In the history of pop culture, there may be no bigger direct rivalry than the one between the original home of the superhero, DC Comics, and the company that redefined the genre, Marvel Comics.
The storied history of this four-color conflict was examined by Reed Tucker in his entertaining and detailed book Slugfest: Inside the Epic, 50-Year Battle Between Marvel and DC in 2017, and now in 2021, Tucker’s examination of the strife has made it to the small screen as a new Roku Channel documentary series.
We spoke to Tucker about the adaptation and the never-ending struggle between the two comic giants in this exclusive interview.
How did your book get transformed into a documentary series?
Reed Tucker: After I wrote the book it got optioned by the Russo Brothers company and they began to do what they do. It was originally set up at Quibi, and when Quibi folded, they were bought up by Roku.
How much have you been involved in the making of the documentary?
Tucker: I am a consulting producer on the show and I primarily helped with some of the interviews, but the directors and producers did 99% of the work.
Are you happy with what made the cut from your book?
Tucker: Definitely. Since each episode is 10 minutes long, which was the format that Quibi attempted to do with all of their content, the stories had to be finite stories, fun anecdotes that explore the history of the rivalry. They are all done in one tales and the format allows them to have the energy of a movie trailer.
What is your personal history with comics and how did you become a fan?
Tucker: Comics were much more around when I was growing up in the 1980s. You could find comics at your local drug store or convenience store. But the one that really grabbed my attention was Frank Miller’s Dark Knight Returns. If not for that book, my interest would have waned, but comics were changing in that era. You had Watchmen, Elektra Assassin, that were more sophisticated stories than the ones that were previously available. They reeled me in at the exact right time.
Your book looks at many of the creators at each company who “fought” on both sides of the battle between Marvel and DC, and you also included the important writers of the 1970s who often go overlooked who kept Marvel going throughout that decade like Steve Gerber, Steve Englehart, Jim Starlin.
Tucker: Yes, and they were among the first generation of fans who wanted to be in the comics industry. The original group of creators from the Golden Age of Comics wrote and illustrated comics because they didn’t have opportunities elsewhere. They did it to pay the bills. People like Roy Thomas, Gerry Conway, Starlin, and the others idolized those original writers and artists and wanted to build on the stories that they grew up on. This is also where continuity starts to get built in the comic universes, and it was because of those fans turned creators.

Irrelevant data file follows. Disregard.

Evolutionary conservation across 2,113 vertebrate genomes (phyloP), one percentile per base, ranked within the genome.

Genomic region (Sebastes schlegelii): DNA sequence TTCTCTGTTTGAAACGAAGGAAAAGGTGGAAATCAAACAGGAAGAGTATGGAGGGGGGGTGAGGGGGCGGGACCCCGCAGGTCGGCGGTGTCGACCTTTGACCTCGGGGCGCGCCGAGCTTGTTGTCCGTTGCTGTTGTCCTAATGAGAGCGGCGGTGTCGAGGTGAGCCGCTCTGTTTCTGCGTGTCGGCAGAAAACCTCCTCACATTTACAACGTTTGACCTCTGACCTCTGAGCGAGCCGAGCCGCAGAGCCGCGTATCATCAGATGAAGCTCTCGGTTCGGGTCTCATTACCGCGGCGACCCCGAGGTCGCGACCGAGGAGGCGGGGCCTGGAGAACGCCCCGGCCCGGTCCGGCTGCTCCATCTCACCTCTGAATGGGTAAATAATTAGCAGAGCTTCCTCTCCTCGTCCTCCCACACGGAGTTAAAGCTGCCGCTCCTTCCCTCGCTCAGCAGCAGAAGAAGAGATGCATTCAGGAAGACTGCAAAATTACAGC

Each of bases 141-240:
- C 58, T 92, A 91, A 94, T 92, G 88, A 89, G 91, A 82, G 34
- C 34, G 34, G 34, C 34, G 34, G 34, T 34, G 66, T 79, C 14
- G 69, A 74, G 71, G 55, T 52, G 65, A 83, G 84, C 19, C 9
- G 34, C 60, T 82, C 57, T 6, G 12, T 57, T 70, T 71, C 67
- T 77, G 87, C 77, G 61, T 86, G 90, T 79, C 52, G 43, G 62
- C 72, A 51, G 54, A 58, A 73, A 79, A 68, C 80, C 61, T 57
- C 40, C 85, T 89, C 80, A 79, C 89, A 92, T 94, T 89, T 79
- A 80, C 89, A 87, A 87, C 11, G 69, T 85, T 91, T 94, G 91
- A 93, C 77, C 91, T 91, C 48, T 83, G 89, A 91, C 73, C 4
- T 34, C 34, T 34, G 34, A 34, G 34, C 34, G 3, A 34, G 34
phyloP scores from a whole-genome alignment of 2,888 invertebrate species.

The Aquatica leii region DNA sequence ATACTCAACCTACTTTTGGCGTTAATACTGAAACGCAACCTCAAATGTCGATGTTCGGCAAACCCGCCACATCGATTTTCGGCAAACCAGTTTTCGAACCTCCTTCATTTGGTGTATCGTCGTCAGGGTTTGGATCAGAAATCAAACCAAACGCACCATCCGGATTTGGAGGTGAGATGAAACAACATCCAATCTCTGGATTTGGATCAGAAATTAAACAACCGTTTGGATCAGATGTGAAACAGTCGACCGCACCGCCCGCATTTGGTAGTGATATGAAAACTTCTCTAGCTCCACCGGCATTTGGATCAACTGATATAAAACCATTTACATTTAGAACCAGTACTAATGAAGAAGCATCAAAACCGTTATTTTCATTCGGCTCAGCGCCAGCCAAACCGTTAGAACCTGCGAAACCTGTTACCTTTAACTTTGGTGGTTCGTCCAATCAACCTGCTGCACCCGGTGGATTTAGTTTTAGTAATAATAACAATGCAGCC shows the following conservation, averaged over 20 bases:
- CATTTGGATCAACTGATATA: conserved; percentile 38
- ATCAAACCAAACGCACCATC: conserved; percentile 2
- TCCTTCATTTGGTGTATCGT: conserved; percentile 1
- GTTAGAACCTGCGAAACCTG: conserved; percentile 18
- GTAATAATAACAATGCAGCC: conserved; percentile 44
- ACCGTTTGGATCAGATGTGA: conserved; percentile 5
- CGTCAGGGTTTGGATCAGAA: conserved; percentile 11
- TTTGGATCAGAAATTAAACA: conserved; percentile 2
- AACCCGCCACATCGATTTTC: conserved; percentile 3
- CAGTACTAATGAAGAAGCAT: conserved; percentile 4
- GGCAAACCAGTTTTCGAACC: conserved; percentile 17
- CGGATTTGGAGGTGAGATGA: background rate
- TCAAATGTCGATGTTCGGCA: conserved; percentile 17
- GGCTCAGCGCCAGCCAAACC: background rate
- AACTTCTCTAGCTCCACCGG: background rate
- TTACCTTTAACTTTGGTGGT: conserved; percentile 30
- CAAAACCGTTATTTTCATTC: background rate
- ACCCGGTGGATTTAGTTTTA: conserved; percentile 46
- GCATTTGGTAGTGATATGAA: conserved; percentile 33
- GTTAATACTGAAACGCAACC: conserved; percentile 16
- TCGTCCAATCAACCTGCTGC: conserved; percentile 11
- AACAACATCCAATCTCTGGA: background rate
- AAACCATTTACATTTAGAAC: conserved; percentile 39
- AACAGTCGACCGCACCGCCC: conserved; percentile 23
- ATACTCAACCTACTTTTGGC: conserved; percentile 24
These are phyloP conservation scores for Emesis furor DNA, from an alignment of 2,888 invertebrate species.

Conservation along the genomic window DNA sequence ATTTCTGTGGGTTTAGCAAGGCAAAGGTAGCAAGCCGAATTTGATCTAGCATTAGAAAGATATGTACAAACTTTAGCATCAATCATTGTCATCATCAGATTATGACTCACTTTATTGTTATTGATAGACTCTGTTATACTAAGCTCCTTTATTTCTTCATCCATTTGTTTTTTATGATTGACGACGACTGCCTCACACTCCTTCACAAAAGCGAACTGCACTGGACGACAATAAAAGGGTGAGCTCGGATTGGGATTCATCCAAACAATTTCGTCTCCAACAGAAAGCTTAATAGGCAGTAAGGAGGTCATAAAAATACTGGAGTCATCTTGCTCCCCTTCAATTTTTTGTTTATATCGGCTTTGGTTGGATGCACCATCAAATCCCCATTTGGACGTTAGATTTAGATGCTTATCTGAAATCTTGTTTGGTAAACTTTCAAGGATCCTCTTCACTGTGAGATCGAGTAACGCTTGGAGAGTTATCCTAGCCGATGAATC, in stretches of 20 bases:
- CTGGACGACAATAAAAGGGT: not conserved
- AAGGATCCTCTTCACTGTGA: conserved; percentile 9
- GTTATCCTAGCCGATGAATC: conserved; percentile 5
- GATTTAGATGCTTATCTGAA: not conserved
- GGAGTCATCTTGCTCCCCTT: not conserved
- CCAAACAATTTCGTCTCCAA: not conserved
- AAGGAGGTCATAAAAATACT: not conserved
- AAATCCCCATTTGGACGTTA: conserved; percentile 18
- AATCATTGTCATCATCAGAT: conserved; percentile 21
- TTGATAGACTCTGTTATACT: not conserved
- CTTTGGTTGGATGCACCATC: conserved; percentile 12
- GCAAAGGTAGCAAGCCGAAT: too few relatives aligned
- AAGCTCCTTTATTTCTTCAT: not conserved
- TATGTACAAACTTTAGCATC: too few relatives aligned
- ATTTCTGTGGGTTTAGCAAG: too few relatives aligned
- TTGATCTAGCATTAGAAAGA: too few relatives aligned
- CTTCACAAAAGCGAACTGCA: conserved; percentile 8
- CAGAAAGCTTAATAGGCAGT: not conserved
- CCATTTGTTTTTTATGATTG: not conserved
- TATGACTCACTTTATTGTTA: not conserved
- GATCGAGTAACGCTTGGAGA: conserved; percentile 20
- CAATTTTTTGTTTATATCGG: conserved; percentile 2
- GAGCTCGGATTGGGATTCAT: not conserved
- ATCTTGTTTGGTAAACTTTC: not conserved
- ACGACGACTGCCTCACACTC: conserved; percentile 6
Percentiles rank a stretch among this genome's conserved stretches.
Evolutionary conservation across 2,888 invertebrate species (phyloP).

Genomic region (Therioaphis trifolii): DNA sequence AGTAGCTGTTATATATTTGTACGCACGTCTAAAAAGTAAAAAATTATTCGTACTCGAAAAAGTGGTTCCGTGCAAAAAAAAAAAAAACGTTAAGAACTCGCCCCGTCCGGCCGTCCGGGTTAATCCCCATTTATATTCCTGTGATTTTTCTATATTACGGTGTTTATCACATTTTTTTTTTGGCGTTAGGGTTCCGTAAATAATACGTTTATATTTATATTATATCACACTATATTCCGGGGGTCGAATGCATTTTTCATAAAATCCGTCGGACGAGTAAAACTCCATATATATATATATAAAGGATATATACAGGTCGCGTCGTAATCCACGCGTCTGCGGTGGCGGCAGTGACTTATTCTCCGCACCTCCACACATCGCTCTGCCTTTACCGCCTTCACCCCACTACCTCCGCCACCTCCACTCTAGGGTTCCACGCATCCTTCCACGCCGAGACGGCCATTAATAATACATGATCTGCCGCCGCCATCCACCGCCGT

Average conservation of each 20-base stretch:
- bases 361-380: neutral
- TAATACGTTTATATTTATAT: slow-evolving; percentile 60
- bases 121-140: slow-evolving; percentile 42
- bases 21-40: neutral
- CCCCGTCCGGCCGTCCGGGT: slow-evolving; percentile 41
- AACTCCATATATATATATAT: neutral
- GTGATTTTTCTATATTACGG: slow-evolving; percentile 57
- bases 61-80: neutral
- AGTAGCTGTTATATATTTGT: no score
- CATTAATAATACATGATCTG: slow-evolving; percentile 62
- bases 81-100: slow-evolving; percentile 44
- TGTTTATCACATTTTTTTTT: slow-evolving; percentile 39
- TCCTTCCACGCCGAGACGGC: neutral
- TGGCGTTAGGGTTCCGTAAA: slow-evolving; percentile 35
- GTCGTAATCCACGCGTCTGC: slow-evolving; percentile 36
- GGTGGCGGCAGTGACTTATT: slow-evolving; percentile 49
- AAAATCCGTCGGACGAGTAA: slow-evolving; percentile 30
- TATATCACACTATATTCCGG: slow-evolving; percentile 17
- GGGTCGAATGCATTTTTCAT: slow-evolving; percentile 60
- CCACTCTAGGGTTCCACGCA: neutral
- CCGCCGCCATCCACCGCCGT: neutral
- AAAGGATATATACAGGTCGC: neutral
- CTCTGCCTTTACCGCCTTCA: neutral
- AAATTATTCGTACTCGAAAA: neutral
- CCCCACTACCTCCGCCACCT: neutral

Slugfest covers all aspects of the battle between Marvel and DC, but were there chapters that you wish you were able to include in your book?
Tucker: There was so much more I wanted to include, but when you have a certain word count that you have to stick to, it makes it difficult. I had to cut between 20,000 and 30,000 words. If I could add those chapters, I would have liked to look at the films, television, and animation more.
Speaking of the films, Spider-Man: Now Way Home was just released and became the second highest grossing weekend for a movie of all time, as Marvel (and Sony) continue to strike it rich with their characters. Why do you think that DC has had such a difficult time over the past fifteen years of replicating this success?
Tucker: Marvel has their very tightly woven shared universe, and DC tried to do the same, but after the Snyderverse fell apart, it seems like they are trying to give filmmakers more leeway with telling their stories. With DC, their movies and TV have broader tones and moods based on where they are. The CW shows have a certain sensibility which is different from things like the Joker or Matt Reeves upcoming The Batman and it is the same with the cartoons or with things like Wonder Woman.
Do you feel that DC fans feel a bit resentful of the disparity?
Tucker: I think they feel depressed about it because DC has the characters to do what Marvel has done, but Warner Bros can’t seem to figure out how to do it. Hopefully, someone comes along who has the vision to make it happen.
Slugfest debuts on the Roku Channel on December 24. Tucker’s book of the same name is available at finer book stores everywhere.